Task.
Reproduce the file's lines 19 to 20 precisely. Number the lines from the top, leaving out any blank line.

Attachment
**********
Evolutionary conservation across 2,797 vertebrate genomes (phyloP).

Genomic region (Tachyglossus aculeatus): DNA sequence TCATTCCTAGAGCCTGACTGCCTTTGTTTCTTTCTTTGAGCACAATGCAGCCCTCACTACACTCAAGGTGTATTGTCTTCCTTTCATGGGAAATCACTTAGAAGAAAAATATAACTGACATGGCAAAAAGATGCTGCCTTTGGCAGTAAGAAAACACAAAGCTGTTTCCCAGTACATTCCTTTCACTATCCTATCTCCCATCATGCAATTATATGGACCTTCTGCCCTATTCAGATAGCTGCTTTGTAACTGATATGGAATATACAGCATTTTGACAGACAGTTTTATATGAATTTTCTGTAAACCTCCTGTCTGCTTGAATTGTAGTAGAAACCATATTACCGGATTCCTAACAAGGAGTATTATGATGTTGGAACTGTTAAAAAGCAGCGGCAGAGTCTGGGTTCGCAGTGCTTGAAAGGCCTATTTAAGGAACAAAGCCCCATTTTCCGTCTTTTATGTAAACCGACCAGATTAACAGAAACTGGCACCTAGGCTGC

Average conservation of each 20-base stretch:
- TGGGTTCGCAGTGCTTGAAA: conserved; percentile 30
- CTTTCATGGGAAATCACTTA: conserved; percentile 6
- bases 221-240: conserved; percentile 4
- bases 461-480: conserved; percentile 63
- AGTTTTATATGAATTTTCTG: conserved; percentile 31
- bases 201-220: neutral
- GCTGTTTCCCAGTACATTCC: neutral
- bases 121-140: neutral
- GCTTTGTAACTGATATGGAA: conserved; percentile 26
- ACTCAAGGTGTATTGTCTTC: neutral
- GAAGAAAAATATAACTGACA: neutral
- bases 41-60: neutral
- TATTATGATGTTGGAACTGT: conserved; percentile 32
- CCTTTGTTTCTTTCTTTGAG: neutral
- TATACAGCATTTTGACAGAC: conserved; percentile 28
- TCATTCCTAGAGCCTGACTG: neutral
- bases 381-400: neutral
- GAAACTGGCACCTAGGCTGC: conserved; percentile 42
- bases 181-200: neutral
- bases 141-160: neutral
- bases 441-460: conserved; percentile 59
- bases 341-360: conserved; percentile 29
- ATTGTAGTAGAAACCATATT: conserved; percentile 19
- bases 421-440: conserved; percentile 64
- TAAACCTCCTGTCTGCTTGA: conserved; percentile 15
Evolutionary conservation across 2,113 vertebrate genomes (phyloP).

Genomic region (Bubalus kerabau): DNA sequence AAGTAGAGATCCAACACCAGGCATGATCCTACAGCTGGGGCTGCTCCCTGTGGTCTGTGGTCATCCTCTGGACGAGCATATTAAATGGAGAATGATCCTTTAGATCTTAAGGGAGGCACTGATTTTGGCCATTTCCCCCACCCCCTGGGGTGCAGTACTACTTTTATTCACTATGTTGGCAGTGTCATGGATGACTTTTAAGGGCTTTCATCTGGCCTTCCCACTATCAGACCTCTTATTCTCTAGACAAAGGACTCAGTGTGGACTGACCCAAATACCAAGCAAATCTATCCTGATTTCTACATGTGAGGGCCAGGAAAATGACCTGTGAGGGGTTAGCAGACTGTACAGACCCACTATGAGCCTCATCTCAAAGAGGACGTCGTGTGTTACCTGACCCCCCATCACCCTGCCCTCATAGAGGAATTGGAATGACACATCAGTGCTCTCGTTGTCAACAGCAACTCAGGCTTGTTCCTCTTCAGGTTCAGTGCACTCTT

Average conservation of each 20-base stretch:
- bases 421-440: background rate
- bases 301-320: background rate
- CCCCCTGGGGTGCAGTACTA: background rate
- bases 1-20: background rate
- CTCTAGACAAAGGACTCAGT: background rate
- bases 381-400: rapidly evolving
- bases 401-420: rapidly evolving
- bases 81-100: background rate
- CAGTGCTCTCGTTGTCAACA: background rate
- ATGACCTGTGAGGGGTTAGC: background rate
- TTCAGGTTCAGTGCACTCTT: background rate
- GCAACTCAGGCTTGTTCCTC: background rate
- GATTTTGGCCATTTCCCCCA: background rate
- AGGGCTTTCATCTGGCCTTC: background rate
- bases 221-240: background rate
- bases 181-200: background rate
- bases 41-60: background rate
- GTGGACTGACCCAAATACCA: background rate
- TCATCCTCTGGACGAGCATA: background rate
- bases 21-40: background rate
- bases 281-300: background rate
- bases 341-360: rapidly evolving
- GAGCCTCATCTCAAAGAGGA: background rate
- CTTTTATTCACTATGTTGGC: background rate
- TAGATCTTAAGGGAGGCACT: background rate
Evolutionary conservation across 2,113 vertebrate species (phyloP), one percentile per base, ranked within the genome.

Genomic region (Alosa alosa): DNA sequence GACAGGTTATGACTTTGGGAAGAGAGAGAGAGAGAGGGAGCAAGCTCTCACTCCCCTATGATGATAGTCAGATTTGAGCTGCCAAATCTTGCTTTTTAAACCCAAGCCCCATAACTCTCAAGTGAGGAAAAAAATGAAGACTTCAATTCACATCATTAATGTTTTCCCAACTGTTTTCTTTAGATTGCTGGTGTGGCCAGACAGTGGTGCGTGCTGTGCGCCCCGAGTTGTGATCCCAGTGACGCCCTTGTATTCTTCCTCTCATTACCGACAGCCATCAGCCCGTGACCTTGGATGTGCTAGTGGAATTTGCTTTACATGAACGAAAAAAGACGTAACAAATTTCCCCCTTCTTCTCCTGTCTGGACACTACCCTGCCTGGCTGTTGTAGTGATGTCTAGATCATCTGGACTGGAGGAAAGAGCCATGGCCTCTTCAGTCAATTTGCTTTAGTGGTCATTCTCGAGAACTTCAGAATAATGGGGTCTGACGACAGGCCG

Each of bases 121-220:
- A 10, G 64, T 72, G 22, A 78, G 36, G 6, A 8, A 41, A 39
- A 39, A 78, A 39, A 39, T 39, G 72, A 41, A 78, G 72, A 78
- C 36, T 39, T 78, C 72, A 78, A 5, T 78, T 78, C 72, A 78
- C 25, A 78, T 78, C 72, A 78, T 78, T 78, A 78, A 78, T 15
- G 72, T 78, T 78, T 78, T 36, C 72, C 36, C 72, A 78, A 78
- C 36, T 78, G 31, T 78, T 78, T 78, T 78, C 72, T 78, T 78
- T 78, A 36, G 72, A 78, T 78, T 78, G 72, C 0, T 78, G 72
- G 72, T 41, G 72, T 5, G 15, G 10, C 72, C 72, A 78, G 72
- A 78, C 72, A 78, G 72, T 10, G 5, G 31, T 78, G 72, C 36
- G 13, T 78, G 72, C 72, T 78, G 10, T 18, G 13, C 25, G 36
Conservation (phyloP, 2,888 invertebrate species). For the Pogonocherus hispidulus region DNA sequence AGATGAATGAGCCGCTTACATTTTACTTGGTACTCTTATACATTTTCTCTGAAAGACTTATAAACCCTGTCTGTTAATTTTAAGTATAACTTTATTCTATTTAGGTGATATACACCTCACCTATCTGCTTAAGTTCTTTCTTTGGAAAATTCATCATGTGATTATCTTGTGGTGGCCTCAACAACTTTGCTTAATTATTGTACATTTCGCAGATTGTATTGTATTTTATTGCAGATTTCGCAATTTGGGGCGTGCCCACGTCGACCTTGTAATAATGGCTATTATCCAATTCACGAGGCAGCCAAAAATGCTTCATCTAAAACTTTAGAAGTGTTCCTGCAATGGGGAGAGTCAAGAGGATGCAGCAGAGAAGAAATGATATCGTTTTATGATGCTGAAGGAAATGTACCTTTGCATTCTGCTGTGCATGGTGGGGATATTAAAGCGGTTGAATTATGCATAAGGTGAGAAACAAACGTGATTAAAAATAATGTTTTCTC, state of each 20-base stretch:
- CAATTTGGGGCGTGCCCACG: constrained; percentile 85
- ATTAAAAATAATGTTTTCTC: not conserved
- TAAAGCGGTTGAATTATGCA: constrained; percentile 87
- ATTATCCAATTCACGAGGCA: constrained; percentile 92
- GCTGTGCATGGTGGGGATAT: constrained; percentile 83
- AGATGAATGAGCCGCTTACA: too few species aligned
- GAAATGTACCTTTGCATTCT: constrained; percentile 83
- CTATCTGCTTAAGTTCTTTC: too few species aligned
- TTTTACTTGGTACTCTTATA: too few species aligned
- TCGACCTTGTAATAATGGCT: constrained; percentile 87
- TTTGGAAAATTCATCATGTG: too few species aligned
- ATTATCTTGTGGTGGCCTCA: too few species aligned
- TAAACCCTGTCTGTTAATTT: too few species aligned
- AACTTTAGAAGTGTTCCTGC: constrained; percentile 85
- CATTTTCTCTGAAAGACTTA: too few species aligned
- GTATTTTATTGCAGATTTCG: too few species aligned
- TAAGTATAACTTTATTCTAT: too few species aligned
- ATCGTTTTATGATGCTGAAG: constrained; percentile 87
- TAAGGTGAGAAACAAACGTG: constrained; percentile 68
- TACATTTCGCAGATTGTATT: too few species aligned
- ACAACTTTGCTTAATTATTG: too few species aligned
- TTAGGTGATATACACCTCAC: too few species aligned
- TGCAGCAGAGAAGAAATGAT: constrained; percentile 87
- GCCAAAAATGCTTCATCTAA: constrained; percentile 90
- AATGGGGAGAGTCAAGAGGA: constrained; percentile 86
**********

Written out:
- TCATTCCTAGAGCCTGACTG: neutral
- bases 381-400: neutral